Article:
- Paperback: 368 pages
- Publisher: Business Plus; Reprint edition (February 9, 2010)
- Language: English
- ISBN-10: 9780446699181
- ISBN-13: 978-0446699181
- ASIN: 0446699187
- Product Dimensions: 6 x 0.9 x 9 inches
- Shipping Weight: 13.6 ounces (View shipping rates and policies)
- Average Customer Review: 46 customer reviews
- Amazon Best Sellers Rank: #1,400,521 in Books (See Top 100 in Books)
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The Last Chance Millionaire: It's Not Too Late to Become Wealthy Paperback – February 9, 2010
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About the Author
Douglas R. Andrew is the owner and president of Paramount Financial Services, Inc., a comprehensive personal and business financial planning firm. An award-winning speaker, he does dozens of seminars on personal finance each year allover the country. He lives in Salt Lake City, Utah.
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NEVERTHELESS - the book is an excellent read, and has great arguments about the shortcomings (impending time bomb?) of tax deferral plans like 401Ks. I also found his advice against paying off mortgages very convincing. The book has some great contrarian advice, and I fully intend to look into them. Highly recommended for above-average savers, looking to maximize all available options.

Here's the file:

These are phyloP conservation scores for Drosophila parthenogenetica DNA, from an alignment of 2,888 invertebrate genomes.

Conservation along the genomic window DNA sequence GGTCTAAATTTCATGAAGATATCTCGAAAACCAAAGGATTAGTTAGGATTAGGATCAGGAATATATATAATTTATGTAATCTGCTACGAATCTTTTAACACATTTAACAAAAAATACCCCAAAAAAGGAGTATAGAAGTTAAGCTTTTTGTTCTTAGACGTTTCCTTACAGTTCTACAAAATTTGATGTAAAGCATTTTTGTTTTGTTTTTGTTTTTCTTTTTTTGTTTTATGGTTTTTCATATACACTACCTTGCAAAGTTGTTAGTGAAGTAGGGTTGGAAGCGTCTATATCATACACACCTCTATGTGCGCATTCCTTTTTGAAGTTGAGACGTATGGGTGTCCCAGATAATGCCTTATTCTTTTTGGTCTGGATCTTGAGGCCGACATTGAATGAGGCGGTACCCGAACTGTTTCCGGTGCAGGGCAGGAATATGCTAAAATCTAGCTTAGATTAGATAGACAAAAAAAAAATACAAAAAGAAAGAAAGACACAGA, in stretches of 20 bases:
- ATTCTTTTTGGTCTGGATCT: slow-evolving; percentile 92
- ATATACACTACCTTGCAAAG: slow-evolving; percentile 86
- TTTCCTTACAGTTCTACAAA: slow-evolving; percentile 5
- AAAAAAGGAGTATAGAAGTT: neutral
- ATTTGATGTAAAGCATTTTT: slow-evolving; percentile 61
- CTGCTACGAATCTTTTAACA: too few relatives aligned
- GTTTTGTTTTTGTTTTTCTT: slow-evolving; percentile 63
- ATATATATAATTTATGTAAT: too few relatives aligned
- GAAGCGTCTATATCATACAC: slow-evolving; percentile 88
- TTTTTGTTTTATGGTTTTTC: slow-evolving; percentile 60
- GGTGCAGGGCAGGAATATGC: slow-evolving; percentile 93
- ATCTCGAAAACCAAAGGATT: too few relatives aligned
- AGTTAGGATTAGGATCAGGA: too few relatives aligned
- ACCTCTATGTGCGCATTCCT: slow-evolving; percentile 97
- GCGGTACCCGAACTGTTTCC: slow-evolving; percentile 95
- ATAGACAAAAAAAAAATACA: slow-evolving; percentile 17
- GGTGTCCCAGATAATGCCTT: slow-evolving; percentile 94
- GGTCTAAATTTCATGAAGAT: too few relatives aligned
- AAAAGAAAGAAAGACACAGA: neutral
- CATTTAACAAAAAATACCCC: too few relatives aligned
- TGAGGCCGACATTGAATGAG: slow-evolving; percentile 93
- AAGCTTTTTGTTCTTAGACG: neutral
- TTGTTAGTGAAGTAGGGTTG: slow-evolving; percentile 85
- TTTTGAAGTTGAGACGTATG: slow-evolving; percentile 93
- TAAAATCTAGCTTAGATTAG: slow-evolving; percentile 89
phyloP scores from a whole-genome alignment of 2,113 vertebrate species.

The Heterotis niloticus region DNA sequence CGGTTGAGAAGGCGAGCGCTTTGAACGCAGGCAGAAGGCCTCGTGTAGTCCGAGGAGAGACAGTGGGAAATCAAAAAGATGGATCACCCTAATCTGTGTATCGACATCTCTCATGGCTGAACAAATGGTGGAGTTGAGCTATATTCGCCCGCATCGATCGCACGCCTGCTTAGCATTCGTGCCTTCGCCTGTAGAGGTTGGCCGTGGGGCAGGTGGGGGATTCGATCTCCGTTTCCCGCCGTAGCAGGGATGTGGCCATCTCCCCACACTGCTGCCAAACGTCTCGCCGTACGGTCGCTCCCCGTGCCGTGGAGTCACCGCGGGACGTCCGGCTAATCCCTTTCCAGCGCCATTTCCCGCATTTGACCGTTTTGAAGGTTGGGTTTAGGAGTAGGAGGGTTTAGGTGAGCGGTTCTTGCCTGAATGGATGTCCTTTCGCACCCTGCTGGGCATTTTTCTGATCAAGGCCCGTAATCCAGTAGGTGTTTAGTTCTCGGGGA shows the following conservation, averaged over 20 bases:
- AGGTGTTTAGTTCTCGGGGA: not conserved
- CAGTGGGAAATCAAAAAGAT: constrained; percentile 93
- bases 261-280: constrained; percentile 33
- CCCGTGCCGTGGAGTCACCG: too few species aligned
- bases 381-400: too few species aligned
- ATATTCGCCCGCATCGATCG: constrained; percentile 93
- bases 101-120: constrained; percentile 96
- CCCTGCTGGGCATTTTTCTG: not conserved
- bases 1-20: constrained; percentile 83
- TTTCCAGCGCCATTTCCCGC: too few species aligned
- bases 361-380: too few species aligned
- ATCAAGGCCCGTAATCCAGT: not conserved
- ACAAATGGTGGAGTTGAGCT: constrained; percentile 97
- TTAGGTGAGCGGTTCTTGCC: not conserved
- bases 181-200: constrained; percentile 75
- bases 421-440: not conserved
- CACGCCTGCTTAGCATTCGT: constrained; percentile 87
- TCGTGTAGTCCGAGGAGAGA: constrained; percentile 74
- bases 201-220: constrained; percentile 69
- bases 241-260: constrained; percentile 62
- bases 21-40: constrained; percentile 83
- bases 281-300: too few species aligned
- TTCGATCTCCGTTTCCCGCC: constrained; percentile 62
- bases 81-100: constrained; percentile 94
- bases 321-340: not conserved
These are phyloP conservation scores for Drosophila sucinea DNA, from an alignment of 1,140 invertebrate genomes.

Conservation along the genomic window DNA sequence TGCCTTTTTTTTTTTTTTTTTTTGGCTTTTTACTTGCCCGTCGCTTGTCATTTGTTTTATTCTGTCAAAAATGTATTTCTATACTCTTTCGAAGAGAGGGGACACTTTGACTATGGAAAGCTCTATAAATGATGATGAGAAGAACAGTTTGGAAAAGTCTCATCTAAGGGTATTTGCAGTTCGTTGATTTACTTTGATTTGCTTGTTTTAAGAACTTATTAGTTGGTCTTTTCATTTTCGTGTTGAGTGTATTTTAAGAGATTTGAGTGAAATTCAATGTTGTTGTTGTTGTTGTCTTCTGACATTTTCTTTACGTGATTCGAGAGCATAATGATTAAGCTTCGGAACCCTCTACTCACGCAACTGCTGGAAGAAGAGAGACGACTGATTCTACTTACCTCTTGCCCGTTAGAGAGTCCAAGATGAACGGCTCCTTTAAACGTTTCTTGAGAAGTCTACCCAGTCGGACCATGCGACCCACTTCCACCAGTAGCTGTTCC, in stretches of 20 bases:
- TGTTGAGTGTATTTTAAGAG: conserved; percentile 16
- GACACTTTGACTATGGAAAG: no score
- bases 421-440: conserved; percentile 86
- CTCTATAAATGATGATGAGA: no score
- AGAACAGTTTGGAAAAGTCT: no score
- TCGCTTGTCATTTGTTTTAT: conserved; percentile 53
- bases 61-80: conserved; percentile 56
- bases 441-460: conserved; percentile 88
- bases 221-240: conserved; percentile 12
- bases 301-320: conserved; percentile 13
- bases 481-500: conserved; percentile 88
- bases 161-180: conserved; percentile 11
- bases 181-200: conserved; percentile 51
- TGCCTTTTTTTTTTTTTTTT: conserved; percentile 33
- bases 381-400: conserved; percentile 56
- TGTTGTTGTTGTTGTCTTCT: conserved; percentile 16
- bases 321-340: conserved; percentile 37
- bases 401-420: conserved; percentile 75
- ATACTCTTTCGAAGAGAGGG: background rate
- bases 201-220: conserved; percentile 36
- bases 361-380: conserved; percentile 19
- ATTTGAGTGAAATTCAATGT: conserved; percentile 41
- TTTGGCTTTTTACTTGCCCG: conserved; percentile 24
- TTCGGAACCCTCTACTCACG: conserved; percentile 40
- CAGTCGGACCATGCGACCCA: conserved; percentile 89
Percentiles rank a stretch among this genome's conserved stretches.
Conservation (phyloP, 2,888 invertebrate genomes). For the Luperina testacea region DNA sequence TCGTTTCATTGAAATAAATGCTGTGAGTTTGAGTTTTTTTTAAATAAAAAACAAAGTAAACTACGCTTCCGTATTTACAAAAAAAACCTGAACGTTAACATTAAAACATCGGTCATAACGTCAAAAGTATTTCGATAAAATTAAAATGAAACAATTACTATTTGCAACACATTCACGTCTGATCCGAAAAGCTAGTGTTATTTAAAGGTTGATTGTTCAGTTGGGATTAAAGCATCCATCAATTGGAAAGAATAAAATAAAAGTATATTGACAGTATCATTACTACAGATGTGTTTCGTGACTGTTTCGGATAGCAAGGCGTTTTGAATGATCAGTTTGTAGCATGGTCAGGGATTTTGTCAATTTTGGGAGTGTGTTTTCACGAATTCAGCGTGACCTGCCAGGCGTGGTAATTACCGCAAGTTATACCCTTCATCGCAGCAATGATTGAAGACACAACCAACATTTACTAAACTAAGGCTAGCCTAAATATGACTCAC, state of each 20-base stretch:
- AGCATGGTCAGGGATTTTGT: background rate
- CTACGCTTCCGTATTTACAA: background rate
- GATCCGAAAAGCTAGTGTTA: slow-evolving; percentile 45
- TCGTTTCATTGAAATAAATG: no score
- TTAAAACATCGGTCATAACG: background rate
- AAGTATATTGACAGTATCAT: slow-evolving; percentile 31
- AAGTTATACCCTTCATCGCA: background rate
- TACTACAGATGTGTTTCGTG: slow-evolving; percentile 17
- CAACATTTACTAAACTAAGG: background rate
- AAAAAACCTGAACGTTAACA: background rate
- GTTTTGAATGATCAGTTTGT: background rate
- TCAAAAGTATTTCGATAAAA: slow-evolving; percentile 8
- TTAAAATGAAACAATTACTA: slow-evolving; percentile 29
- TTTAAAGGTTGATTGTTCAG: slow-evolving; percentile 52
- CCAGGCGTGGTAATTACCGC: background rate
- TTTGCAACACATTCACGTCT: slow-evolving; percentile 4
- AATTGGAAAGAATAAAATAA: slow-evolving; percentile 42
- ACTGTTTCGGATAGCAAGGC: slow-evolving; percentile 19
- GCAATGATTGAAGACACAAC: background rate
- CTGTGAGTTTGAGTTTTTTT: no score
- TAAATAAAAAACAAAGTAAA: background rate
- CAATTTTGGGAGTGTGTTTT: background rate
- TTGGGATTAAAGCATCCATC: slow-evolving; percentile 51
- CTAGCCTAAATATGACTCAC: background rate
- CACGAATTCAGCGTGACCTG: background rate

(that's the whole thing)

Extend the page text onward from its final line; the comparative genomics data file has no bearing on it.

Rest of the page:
However, with "The Last Chance Millionaire", which I purchased from Amazon, he makes a mistake that could end up costing the user of this book. As with "Missed Fortune 101", he recommended using Equity Indexed Universal Life. While EIUL is safer than VUL, it is still vulnerable to stock market downs. The EIULs have guarantees that range from 0-2%. In down markets the mortality charges in these policies can eat up any gains in the account value of the policies. Increasing loan interest rates are a drag on the stock market. Logically, rising mortgage interest rates will suppress market gains, therefore the rising cost of borrowing will coincide with poorer interest performance in the EIUL policies. It would be better to use the concept described in this book with traditional UL,Participating and Current Assumption Whole Life policies, and annuities held in Roth IRAs. These latter vehicles are more likely to go up, since these benefit from the higher loan rates.